by Currawong (Amos), Brooko & others (previously: hear.reviews)
by Currawong (Amos), Brooko & others (previously: hear.reviews)

Spotify to announce (finally!) a lossless tier

For serious audio enthusiasts (we don’t like the term “Audiophile”, which implies irrational obsession) lossless music is a must. Since the advent of the CD, which defined the basic level of lossless music to be 16 bit, 44.1 kHz, the idea of buying expensive audio equipment only to play back lossy-compressed tunes, which remove the low-level subtleties that make high-end audio listening so enjoyable, is something we consider nonsensical.

Thus, Spotify was for “normal” people, who don’t care about these sorts of things. For enthusiasts, Qobuz, TIDAL, Deezer or Amazon were the only options, as they offer lossless music (though TIDAL is falling out of favour with their now-found-to-be-fake “Master” category of lossy high-res and DSP-altered music). However, according to The Verge, Spotify will be, finally, adding a lossless tier. How much it costs remains to be seen.

TIDAL, for example, is $19.99/month, whereas Amazon and is $14.99 (or $12.99 for Amazon Prime members). Qobuz is also $14.99 (which includes genuine high-res offerings) and discounts this to $12.99 if paid annually. Given that Spotify premium, which offers MP3 320kbps at $9.99, the question remains whether they can offer their catalog, which exceeds that of the lossless providers, for an equally competitive price.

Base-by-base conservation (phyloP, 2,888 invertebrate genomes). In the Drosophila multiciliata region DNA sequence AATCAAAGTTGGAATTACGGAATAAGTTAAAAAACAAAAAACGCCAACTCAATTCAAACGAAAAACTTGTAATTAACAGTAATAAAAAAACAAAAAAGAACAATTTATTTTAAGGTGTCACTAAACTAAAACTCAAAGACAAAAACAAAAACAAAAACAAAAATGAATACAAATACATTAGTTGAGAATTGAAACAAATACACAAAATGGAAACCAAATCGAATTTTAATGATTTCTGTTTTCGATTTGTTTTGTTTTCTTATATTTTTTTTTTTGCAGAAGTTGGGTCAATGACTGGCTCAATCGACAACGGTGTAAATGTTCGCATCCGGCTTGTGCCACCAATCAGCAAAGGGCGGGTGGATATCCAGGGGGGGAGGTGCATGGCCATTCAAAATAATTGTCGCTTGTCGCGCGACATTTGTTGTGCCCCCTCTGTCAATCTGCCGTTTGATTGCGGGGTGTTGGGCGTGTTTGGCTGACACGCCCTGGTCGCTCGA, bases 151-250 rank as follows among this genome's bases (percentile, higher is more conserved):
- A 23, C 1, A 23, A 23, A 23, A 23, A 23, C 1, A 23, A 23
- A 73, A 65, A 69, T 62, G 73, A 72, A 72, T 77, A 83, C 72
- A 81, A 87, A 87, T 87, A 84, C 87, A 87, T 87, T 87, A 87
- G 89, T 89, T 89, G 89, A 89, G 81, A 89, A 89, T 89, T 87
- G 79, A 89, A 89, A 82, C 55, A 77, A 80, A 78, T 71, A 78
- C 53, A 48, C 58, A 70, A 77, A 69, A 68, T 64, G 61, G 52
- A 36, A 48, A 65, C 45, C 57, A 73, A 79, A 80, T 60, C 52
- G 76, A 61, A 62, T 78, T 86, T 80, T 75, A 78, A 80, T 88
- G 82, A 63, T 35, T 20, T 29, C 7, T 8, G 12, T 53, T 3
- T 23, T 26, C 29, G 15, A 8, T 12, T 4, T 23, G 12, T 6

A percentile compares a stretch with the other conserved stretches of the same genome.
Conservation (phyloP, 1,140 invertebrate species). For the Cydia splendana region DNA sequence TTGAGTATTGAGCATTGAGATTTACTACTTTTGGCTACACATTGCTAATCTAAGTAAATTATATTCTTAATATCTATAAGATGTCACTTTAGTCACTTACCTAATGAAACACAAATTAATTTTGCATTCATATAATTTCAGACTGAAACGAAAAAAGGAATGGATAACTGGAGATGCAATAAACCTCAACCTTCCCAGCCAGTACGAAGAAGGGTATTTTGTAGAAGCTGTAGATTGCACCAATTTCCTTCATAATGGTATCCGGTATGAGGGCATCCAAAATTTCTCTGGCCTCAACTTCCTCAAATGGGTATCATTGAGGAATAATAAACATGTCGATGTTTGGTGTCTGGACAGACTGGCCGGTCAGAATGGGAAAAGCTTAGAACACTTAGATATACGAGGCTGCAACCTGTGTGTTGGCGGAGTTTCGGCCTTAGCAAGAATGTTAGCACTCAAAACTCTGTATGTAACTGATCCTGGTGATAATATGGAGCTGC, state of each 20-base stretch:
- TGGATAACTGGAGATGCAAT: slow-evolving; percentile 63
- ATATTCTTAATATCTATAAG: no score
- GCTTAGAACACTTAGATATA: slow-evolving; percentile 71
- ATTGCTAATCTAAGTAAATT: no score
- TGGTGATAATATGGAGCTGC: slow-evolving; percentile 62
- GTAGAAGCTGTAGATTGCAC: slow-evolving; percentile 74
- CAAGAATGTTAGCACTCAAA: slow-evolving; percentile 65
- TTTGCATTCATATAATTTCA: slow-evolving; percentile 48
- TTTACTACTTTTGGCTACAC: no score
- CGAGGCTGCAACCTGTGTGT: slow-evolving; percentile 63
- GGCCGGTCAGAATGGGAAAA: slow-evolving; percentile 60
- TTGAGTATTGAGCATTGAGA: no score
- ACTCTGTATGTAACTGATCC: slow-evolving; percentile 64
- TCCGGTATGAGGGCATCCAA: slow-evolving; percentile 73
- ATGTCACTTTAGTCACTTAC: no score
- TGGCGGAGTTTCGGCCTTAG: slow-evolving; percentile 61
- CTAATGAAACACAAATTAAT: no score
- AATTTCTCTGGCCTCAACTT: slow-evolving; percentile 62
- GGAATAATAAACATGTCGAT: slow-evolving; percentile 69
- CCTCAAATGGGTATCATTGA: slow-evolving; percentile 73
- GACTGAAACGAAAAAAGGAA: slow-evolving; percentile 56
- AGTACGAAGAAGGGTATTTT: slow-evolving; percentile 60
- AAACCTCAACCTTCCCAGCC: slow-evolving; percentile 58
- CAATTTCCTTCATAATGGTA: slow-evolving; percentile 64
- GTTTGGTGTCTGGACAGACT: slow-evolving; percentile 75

While supposedly to be limited to certain markets, the presence of a lossless tier in the US and Europe could have serious consequences for the smaller providers. TIDAL, for example, which is being investigated in Norway for fake streaming figures and has been criticised for its rollout of MQA, which has both been questioned about its claims and accused of being used by record companies to inject DRM into music (as the complete playback stream requires purchasing of licensed equipment) would be most likely to suffer from being undercut by a competitor with a much larger catalog.

While Amazon, ultimately, is unlikely to come to serious harm, since the service is only one of many that Amazon provides, the small, dedicated providers could have trouble finding customers, except, for example, those few who wish to stream genuine high-res, such as those who use Qobuz. Apple, on the other hand, likely has no interest at all, as the interest would be a proverbial drop in the ocean for them.

Spotify also posted a video with Billie Eilish and Finneas in conjunction with the announcement.